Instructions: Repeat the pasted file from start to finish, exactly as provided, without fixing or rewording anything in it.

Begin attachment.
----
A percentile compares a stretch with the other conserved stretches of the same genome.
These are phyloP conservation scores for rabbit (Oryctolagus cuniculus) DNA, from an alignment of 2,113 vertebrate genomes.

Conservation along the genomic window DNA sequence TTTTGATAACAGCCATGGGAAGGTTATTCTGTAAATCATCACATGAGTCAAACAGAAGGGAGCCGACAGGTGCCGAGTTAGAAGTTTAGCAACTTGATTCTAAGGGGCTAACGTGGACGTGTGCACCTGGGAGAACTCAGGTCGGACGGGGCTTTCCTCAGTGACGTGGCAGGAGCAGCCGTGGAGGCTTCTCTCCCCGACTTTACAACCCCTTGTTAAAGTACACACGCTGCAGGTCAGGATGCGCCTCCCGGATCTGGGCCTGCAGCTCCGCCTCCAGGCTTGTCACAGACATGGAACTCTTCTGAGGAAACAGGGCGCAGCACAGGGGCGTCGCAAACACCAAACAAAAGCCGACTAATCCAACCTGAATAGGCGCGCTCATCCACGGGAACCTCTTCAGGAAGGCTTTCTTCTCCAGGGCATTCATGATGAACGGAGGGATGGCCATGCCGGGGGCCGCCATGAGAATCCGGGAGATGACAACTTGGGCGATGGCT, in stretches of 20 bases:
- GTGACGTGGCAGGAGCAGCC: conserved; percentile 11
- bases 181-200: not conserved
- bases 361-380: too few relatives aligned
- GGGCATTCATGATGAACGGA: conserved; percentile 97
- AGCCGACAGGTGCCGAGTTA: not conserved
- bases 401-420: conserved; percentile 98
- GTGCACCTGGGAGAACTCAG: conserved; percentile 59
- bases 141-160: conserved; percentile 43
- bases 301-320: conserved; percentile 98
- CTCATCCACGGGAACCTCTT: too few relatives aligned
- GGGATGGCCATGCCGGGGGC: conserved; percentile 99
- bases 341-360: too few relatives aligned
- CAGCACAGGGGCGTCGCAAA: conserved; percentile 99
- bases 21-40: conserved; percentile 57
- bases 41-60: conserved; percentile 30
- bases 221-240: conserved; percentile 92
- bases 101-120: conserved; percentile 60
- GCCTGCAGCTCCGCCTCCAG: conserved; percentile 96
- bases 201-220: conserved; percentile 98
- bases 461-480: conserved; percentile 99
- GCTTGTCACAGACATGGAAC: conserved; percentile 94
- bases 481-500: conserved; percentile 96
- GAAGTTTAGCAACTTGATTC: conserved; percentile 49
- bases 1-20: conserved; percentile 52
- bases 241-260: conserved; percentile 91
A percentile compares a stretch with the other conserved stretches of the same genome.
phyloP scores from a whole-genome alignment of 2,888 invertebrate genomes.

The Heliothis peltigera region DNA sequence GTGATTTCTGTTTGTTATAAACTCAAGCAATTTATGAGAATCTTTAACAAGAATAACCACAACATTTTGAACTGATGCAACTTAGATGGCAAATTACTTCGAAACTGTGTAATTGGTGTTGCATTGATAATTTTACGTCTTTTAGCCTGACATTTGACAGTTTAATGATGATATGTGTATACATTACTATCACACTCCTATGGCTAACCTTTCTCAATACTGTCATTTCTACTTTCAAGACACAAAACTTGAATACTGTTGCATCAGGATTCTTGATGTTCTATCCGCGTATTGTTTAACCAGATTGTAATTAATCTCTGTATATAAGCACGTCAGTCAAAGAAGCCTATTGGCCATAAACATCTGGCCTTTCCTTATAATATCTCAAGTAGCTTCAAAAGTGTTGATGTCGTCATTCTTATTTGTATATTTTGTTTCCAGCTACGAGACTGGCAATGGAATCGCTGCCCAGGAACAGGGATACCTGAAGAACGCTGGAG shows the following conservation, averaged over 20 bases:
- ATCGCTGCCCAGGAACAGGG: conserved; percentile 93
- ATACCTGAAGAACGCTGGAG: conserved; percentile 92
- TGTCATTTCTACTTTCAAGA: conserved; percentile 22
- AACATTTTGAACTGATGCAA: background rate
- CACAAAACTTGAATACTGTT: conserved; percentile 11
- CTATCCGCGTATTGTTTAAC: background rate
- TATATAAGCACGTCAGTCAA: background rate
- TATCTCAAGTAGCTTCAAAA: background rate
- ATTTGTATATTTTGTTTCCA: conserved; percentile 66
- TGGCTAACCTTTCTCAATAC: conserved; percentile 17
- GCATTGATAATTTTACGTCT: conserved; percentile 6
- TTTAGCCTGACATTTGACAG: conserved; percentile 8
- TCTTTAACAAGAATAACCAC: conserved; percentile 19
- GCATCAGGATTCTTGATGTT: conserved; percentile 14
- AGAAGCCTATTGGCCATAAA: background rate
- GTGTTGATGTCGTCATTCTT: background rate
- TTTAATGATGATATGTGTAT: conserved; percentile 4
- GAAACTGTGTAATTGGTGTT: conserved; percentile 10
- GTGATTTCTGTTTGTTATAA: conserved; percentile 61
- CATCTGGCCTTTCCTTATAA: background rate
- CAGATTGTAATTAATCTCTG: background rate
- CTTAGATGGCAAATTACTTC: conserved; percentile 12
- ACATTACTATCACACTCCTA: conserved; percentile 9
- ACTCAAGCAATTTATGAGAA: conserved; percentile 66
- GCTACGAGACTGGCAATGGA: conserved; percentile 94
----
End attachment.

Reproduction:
A percentile compares a stretch with the other conserved stretches of the same genome.
These are phyloP conservation scores for rabbit (Oryctolagus cuniculus) DNA, from an alignment of 2,113 vertebrate genomes.

Conservation along the genomic window DNA sequence TTTTGATAACAGCCATGGGAAGGTTATTCTGTAAATCATCACATGAGTCAAACAGAAGGGAGCCGACAGGTGCCGAGTTAGAAGTTTAGCAACTTGATTCTAAGGGGCTAACGTGGACGTGTGCACCTGGGAGAACTCAGGTCGGACGGGGCTTTCCTCAGTGACGTGGCAGGAGCAGCCGTGGAGGCTTCTCTCCCCGACTTTACAACCCCTTGTTAAAGTACACACGCTGCAGGTCAGGATGCGCCTCCCGGATCTGGGCCTGCAGCTCCGCCTCCAGGCTTGTCACAGACATGGAACTCTTCTGAGGAAACAGGGCGCAGCACAGGGGCGTCGCAAACACCAAACAAAAGCCGACTAATCCAACCTGAATAGGCGCGCTCATCCACGGGAACCTCTTCAGGAAGGCTTTCTTCTCCAGGGCATTCATGATGAACGGAGGGATGGCCATGCCGGGGGCCGCCATGAGAATCCGGGAGATGACAACTTGGGCGATGGCT, in stretches of 20 bases:
- GTGACGTGGCAGGAGCAGCC: conserved; percentile 11
- bases 181-200: not conserved
- bases 361-380: too few relatives aligned
- GGGCATTCATGATGAACGGA: conserved; percentile 97
- AGCCGACAGGTGCCGAGTTA: not conserved
- bases 401-420: conserved; percentile 98
- GTGCACCTGGGAGAACTCAG: conserved; percentile 59
- bases 141-160: conserved; percentile 43
- bases 301-320: conserved; percentile 98
- CTCATCCACGGGAACCTCTT: too few relatives aligned
- GGGATGGCCATGCCGGGGGC: conserved; percentile 99
- bases 341-360: too few relatives aligned
- CAGCACAGGGGCGTCGCAAA: conserved; percentile 99
- bases 21-40: conserved; percentile 57
- bases 41-60: conserved; percentile 30
- bases 221-240: conserved; percentile 92
- bases 101-120: conserved; percentile 60
- GCCTGCAGCTCCGCCTCCAG: conserved; percentile 96
- bases 201-220: conserved; percentile 98
- bases 461-480: conserved; percentile 99
- GCTTGTCACAGACATGGAAC: conserved; percentile 94
- bases 481-500: conserved; percentile 96
- GAAGTTTAGCAACTTGATTC: conserved; percentile 49
- bases 1-20: conserved; percentile 52
- bases 241-260: conserved; percentile 91
A percentile compares a stretch with the other conserved stretches of the same genome.
phyloP scores from a whole-genome alignment of 2,888 invertebrate genomes.

The Heliothis peltigera region DNA sequence GTGATTTCTGTTTGTTATAAACTCAAGCAATTTATGAGAATCTTTAACAAGAATAACCACAACATTTTGAACTGATGCAACTTAGATGGCAAATTACTTCGAAACTGTGTAATTGGTGTTGCATTGATAATTTTACGTCTTTTAGCCTGACATTTGACAGTTTAATGATGATATGTGTATACATTACTATCACACTCCTATGGCTAACCTTTCTCAATACTGTCATTTCTACTTTCAAGACACAAAACTTGAATACTGTTGCATCAGGATTCTTGATGTTCTATCCGCGTATTGTTTAACCAGATTGTAATTAATCTCTGTATATAAGCACGTCAGTCAAAGAAGCCTATTGGCCATAAACATCTGGCCTTTCCTTATAATATCTCAAGTAGCTTCAAAAGTGTTGATGTCGTCATTCTTATTTGTATATTTTGTTTCCAGCTACGAGACTGGCAATGGAATCGCTGCCCAGGAACAGGGATACCTGAAGAACGCTGGAG shows the following conservation, averaged over 20 bases:
- ATCGCTGCCCAGGAACAGGG: conserved; percentile 93
- ATACCTGAAGAACGCTGGAG: conserved; percentile 92
- TGTCATTTCTACTTTCAAGA: conserved; percentile 22
- AACATTTTGAACTGATGCAA: background rate
- CACAAAACTTGAATACTGTT: conserved; percentile 11
- CTATCCGCGTATTGTTTAAC: background rate
- TATATAAGCACGTCAGTCAA: background rate
- TATCTCAAGTAGCTTCAAAA: background rate
- ATTTGTATATTTTGTTTCCA: conserved; percentile 66
- TGGCTAACCTTTCTCAATAC: conserved; percentile 17
- GCATTGATAATTTTACGTCT: conserved; percentile 6
- TTTAGCCTGACATTTGACAG: conserved; percentile 8
- TCTTTAACAAGAATAACCAC: conserved; percentile 19
- GCATCAGGATTCTTGATGTT: conserved; percentile 14
- AGAAGCCTATTGGCCATAAA: background rate
- GTGTTGATGTCGTCATTCTT: background rate
- TTTAATGATGATATGTGTAT: conserved; percentile 4
- GAAACTGTGTAATTGGTGTT: conserved; percentile 10
- GTGATTTCTGTTTGTTATAA: conserved; percentile 61
- CATCTGGCCTTTCCTTATAA: background rate
- CAGATTGTAATTAATCTCTG: background rate
- CTTAGATGGCAAATTACTTC: conserved; percentile 12
- ACATTACTATCACACTCCTA: conserved; percentile 9
- ACTCAAGCAATTTATGAGAA: conserved; percentile 66
- GCTACGAGACTGGCAATGGA: conserved; percentile 94